Once I started treatment for babesiosis (along with antibiotics for Lyme and ehrlichiosis), those nightsweats increased, but that was a good sign. It was a form of Jarisch-Herxheimer reaction; my body was sweating out the dead parasites. I often woke in a puddle, my pajamas fully soaked, and sometimes had to change sheets twice a night. At my worst point, I couldn’t ride thirty seconds on a stationary bike without “hitting a wall”.

While Lyme Literate Medical Doctors (LLMDs) have varying opinions about the treatment and prognosis of babesiosis infections, the general consensus I heard at the International Lyme and Associated Diseases Society (ILADS) conference in 2019 was that there is no cure. Some doctors are having great luck, with patients reporting complete eradication of symptoms for both babesiosis and Lyme disease, with the antimicrobial drug Disulfiram (commonly known as Antabuse); however, more research is needed, and the drug has serious side effects. More commonly, doctors use anti-malarial drugs such as Mepron, Malarone, or Coartem to treat babesiosis, often pulsing these treatments over weeks or even months as the patient’s Babesia load decreases. Still others supplement these medications with homeopathic remedies such as artemisinin or cryptolepsis.

This is not a complete list of babesiosis treatments; Dr. Horowitz talks about others in his book, and your LLMD may have other ideas. I have been on different anti-malarial medications, paced at different intervals, and on different homeopathic drops, throughout my journey. Unfortunately, it doesn’t help for me to share my protocol, because it is ever-changing, and because no two cases of tick-borne illness are alike. Here’s what I can tell you for sure: babesiosis symptoms can get better. If you are being treated for Lyme disease and haven’t been tested for babesiosis or other co-infections, you may only be fighting half the battle. Whether you have a known or suspected case of Lyme, it’s critical that you talk to your doctor about other tick-borne diseases, too.

[i] http://dx.doi.org/10.15585/mmwr.ss6806a1.

[ii] Why Can’t I Get Better? Solving the Mystery of Lyme & Chronic Disease. Horowitz, Richard I., MD. New York: St. Martin’s Press, 2013 (135, 136).

Related Posts:
Differentiating Between Babesia and COVID-19 Air Hunger
New test for Babesia approved by the FDA
What is Air Hunger, Anyway?
Tainted Transfusions: Why Screening Blood is More Important Than Ever


jennifer crystal_2

Opinions expressed by contributors are their own.

Jennifer Crystal is a writer and educator in Boston. Her memoir about her medical journey is forthcoming. Contact her at [email protected].

Tainted Transfusions: Why Screening Blood is More Important Than Ever

by Mayla Hsu, Ph.D., GLA Science Officer

The importance of screening for babesia in our blood supply is the focus of a new study published in the New England Journal of Medicine.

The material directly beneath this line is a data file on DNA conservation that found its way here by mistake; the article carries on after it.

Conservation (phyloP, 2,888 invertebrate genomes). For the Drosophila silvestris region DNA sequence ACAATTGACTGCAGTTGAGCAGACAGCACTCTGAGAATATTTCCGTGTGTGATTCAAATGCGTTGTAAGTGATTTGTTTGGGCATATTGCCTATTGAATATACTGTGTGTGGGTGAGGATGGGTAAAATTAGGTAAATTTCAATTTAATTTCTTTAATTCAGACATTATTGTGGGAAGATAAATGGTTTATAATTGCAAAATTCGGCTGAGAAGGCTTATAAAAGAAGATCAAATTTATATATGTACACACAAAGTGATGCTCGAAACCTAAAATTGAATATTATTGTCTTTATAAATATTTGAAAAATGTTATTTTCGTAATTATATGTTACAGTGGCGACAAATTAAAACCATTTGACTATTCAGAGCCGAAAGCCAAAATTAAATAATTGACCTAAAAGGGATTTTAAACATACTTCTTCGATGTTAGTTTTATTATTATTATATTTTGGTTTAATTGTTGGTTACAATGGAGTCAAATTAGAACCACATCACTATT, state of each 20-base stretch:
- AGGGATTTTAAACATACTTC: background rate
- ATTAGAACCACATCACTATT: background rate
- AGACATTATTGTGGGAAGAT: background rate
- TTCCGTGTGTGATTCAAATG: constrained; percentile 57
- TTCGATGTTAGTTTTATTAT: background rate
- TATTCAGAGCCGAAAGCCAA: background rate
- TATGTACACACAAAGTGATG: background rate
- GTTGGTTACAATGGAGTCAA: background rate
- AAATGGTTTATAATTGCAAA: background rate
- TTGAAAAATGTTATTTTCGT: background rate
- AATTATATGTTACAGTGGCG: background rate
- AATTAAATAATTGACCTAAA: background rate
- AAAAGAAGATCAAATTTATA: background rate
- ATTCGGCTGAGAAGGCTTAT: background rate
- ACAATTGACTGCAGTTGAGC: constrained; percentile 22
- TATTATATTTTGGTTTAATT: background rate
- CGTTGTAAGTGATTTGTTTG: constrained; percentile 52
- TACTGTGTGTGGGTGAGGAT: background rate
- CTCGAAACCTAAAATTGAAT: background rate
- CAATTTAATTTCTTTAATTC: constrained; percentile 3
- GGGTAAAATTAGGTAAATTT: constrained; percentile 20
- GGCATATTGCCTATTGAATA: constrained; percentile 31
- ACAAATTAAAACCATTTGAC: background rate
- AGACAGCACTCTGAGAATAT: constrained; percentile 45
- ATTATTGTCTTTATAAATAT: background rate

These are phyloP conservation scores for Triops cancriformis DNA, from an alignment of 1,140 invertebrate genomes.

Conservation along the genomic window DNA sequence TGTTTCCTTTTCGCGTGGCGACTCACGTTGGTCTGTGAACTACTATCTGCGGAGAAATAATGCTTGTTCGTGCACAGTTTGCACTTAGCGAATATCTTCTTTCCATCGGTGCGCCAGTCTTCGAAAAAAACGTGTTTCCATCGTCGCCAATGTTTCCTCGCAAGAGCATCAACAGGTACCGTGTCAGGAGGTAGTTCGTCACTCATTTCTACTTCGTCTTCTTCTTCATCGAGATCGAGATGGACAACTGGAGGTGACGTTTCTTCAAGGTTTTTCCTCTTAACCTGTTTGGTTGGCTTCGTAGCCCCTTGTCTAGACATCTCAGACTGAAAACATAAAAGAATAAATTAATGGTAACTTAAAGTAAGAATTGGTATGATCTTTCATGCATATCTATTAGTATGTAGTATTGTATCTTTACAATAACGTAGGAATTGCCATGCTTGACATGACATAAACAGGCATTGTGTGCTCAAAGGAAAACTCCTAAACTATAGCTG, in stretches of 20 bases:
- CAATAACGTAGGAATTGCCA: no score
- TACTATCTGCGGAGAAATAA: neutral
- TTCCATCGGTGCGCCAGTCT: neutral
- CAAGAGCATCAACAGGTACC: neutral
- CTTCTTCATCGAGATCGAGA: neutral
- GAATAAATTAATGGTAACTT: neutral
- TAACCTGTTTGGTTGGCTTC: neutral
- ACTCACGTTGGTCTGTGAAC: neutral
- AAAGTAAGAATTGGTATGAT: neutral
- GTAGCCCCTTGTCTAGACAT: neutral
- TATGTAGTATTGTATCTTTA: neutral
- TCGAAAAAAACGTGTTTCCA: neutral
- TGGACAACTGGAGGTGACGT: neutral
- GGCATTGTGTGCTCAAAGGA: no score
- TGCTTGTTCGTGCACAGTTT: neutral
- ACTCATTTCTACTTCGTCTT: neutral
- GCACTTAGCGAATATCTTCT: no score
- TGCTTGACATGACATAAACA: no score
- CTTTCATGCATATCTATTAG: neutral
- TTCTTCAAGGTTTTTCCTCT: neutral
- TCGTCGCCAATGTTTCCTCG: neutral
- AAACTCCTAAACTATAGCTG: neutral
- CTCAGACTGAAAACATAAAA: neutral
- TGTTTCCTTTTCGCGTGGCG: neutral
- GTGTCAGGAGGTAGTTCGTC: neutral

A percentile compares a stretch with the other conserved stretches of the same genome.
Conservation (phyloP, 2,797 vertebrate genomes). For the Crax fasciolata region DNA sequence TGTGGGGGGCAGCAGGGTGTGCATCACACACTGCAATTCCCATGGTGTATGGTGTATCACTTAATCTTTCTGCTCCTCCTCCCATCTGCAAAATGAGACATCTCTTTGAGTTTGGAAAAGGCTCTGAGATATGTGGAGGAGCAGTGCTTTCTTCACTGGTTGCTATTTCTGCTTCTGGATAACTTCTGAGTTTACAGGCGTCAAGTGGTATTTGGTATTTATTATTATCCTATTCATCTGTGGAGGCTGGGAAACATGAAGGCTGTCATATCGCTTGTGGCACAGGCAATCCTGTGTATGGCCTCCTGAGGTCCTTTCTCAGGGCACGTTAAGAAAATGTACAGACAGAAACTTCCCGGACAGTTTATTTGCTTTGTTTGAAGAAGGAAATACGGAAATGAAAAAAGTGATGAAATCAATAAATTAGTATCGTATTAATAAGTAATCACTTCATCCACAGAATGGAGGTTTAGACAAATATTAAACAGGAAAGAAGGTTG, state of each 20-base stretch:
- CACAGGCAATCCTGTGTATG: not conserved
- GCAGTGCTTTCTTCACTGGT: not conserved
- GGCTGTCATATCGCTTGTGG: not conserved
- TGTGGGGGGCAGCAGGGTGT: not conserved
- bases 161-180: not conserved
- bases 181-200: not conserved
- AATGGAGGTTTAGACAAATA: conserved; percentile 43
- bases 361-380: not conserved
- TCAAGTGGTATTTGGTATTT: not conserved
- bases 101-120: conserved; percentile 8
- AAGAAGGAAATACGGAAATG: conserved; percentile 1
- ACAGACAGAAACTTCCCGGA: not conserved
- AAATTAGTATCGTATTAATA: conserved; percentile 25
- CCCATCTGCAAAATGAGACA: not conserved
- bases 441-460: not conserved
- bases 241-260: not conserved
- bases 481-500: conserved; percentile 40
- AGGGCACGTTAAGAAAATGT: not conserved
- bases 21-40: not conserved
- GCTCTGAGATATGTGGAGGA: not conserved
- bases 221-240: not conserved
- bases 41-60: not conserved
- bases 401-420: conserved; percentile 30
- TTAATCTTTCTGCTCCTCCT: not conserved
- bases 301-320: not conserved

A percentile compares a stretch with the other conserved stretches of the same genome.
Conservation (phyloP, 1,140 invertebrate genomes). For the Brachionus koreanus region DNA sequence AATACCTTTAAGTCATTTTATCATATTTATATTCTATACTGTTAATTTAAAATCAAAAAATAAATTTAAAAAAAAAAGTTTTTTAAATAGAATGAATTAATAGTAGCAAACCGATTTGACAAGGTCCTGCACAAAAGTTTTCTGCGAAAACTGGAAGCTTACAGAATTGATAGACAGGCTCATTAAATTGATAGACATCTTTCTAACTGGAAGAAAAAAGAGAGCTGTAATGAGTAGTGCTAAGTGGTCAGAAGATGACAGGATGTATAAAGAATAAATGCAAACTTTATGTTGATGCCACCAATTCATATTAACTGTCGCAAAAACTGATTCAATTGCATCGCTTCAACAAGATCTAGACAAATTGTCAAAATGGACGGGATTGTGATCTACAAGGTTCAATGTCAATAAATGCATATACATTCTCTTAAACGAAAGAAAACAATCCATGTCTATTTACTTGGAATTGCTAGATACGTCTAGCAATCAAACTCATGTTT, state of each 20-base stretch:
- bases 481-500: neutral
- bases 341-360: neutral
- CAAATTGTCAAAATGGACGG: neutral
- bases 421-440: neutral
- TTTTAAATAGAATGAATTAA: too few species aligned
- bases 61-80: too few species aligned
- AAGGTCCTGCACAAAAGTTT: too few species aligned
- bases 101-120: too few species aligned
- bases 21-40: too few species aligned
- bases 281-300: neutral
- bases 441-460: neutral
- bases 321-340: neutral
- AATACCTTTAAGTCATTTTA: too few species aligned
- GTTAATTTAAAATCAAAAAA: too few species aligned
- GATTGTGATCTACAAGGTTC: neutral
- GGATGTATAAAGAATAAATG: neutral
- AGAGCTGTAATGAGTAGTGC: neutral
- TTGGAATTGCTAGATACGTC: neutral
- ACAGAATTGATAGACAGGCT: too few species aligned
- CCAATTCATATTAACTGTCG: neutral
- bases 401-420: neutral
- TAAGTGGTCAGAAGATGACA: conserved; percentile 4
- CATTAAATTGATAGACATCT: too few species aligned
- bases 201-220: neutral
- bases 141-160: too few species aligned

The last thing anyone wants from a blood transfusion is to get sick from an infectious microbe. Currently, the American Red Cross and other blood collection agencies screen for blood-borne pathogens like HIV and hepatitis viruses. But there is a malaria-like parasite called Babesia microti that can make us sick, and is not routinely screened for.

Spread by the same biting ticks that transmit Lyme disease, babesiosis can be self-limiting and asymptomatic in healthy adults. However, in the immunosuppressed–the elderly or those co-infected with Lyme disease–the illness, which is characterized by recurrent fevers and pain, can become severely debilitating and is potentially fatal. When blood from such infected patients is examined with a microscope, the parasite can be seen replicating inside red blood cells.

A new study published in the New England Journal of Medicine has shown that screening for babesia-infected blood is useful in reducing transfusion-acquired babesiosis. This research, conducted by the American Red Cross, analyzed blood donation samples obtained in Connecticut, Massachusetts, Minnesota, and Wisconsin, all states with high incidence of Lyme disease and babesiosis.

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They found that after analyzing 89,153 blood samples, 335, or 0.38%, were positive for babesiosis, and these donations were removed from the blood supply. During the study period, which was from June 2012 to September 2014, there were 29 recorded cases of transfusion-acquired babesiosis. These came from blood that was not screened, and follow-up of the specific donor samples showed later that the source blood tested positive for Babesia.

When focused on Connecticut and Massachusetts, the researchers found that for screened blood, there were no transfusion-transmitted babesiosis cases in 75,331 blood donations. In contrast, with unscreened blood, there were 14 cases of babesiosis in 253,031 donations. This showed that blood donation screening was effective in preventing babesiosis transmission via blood transfusion.